‘People should not be left unfairly out of pocket’ says the CMA
The UK’s competition authority confirmed on Wednesday that it has launched an investigation into whether or not Ryanair and British Airways had broken the law by not providing refunds for flights for passengers who could not legally board during the pandemic.
British Airways offered vouchers and rebooking, while Ryanair offered rebooking, but both refused refunds, according to the Competition and Markets Authority (CMA).
Andrea Coscelli, chief executive of the CMA, commented: “While we understand that airlines have had a tough time during the pandemic, people should not be left unfairly out of pocket for following the law.
“Customers booked these flights in good faith and were legally unable to take them due to circumstances entirely outside of their control. We believe these people should have been offered their money back.”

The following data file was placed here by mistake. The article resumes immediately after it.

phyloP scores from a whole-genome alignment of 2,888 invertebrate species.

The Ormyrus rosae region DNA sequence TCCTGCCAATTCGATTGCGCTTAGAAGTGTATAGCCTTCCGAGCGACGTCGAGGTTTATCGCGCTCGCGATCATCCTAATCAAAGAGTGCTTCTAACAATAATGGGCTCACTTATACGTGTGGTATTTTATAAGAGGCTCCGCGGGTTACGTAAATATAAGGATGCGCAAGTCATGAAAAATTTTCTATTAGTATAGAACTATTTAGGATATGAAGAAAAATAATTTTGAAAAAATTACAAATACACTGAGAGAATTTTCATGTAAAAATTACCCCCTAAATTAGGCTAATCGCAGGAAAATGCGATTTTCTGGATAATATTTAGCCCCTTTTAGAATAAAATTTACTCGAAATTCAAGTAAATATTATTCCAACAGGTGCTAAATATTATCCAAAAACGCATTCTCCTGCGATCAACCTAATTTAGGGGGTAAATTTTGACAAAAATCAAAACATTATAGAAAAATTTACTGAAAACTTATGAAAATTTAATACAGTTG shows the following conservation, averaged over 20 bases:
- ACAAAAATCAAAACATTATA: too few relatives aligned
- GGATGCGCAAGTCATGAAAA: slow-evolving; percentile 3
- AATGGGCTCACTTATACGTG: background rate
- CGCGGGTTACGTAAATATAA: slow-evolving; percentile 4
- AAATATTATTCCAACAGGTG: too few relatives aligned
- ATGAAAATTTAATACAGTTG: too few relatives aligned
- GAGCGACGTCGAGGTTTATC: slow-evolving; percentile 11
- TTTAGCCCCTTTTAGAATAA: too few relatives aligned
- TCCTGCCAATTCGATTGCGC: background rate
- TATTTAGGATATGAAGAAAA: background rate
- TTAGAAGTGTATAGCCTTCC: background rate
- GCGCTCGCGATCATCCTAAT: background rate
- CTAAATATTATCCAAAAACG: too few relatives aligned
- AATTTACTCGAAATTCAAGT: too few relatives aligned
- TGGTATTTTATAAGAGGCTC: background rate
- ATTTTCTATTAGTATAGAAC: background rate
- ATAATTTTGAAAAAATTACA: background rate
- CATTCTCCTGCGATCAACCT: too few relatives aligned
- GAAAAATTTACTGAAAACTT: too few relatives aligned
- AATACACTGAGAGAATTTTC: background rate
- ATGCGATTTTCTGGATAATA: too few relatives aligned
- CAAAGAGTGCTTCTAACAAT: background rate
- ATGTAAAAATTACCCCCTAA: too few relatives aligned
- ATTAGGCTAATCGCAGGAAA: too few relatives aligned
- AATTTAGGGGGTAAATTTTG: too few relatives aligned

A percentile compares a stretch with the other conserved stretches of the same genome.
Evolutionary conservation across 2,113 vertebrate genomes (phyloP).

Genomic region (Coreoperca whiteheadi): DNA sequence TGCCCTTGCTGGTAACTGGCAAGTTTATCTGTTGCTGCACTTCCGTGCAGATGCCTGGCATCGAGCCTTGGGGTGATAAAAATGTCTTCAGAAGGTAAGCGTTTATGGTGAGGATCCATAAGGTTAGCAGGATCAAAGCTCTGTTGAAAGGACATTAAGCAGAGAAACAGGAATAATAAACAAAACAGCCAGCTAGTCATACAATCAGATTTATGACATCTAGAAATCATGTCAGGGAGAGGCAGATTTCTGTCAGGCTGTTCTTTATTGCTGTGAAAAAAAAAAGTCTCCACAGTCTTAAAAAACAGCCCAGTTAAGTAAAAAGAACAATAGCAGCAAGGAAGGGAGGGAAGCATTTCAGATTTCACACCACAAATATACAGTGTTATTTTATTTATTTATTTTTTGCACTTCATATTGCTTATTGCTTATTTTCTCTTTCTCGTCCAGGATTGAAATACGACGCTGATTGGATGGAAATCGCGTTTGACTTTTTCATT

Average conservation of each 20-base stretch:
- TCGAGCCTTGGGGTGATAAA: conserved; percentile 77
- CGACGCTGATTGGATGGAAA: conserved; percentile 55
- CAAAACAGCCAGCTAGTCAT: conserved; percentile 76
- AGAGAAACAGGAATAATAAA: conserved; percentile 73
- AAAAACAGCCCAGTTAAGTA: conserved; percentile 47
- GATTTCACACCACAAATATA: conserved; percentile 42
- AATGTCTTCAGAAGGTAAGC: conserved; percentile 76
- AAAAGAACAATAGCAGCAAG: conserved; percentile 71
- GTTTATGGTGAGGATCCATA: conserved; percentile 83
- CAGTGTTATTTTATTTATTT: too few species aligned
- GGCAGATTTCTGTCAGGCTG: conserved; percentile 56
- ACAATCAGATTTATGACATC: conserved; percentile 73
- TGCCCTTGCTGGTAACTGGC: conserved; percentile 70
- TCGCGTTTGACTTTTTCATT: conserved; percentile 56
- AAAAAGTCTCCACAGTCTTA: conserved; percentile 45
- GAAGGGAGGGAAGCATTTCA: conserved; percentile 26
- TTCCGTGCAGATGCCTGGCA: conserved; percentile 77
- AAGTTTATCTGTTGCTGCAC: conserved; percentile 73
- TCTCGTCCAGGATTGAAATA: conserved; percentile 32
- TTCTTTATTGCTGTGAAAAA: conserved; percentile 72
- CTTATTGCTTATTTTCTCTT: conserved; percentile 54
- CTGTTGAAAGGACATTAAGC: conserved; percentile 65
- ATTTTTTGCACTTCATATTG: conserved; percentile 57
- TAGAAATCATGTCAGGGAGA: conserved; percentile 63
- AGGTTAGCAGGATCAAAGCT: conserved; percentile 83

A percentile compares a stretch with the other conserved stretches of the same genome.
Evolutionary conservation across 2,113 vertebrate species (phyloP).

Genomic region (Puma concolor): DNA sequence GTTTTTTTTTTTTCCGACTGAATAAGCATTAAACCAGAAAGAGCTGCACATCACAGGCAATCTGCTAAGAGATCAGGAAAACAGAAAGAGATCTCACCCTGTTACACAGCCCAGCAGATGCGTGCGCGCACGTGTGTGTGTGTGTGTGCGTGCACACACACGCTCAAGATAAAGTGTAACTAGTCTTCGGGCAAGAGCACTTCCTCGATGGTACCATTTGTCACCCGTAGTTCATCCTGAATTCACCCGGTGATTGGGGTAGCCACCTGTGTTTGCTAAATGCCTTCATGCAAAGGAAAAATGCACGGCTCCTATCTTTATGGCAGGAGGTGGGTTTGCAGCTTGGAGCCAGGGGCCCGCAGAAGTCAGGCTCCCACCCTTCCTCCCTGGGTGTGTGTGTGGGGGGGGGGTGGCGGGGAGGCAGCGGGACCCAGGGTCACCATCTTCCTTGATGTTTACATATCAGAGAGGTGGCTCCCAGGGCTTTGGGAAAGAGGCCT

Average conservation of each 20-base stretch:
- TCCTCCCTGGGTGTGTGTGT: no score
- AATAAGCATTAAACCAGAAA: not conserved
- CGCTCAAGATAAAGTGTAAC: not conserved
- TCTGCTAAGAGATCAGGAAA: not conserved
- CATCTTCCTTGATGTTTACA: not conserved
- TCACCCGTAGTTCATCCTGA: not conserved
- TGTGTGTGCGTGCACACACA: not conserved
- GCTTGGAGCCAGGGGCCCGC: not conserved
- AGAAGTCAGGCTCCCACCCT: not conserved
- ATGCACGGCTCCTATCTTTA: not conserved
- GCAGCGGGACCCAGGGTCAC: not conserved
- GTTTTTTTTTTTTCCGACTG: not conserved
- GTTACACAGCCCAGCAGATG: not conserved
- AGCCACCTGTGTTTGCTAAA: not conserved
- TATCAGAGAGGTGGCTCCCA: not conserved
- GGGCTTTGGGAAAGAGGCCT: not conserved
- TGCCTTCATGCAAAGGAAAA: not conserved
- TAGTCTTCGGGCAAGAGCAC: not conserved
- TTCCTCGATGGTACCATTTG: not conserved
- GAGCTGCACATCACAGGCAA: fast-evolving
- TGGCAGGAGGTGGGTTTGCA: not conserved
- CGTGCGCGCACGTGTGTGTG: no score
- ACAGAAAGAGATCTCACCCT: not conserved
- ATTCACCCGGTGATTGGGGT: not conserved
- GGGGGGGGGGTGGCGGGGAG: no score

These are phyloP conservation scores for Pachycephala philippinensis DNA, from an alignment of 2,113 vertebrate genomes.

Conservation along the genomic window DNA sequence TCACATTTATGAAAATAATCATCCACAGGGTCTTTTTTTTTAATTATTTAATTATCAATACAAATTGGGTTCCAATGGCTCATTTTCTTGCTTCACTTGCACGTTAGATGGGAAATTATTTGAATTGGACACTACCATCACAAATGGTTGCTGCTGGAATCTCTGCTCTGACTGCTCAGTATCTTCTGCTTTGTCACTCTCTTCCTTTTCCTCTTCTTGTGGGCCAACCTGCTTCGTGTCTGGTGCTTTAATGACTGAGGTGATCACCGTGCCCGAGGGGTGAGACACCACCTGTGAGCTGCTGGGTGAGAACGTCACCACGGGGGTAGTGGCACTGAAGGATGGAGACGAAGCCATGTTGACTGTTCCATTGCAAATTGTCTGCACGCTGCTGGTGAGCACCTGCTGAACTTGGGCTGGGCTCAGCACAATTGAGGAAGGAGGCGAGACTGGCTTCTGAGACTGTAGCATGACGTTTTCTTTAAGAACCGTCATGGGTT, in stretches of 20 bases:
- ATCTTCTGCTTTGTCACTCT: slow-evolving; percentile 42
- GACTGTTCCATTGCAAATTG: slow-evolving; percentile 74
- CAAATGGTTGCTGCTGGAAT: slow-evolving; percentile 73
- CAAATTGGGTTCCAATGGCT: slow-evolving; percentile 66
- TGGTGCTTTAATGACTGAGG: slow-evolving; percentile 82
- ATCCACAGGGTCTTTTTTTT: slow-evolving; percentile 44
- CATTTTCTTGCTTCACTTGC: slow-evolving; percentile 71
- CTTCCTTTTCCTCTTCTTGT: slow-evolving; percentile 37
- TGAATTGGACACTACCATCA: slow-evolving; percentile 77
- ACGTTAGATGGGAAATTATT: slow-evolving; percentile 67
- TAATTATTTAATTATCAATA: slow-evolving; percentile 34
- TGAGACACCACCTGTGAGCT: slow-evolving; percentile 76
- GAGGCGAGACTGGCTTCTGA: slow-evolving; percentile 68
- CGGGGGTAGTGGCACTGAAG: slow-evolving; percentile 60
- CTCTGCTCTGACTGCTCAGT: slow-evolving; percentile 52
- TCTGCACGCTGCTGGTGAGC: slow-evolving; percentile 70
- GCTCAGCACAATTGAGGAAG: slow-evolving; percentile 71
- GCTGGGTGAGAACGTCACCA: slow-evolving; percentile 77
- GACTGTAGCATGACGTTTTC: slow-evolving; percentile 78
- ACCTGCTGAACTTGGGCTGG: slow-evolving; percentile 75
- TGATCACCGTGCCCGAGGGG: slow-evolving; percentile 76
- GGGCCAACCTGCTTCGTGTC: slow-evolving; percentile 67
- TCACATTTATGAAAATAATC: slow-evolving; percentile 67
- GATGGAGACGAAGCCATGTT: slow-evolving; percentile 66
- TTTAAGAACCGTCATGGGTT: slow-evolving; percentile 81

The CMA confirmed it has communicated with both airlines and aiming to find a solution, which could involve refunds or another form of reimbursement for those affected.
Ryanair responded to the CMA over its claims about the potential of malpractices by the airline.
“Ryanair has approached such refund requests on a case by case basis and has paid refunds in justified cases,” it said.
“Since June 2020, all our customers have also had the ability to rebook their flights without paying a change fee and millions of our UK customers have availed of this option.”
Shares in major travel companies plummeted last week as the UK government removed Portugal from its green list of safe destinations.
The decision caused chaos among holidaymakers, many of whom rushed to cancel their trips abroad.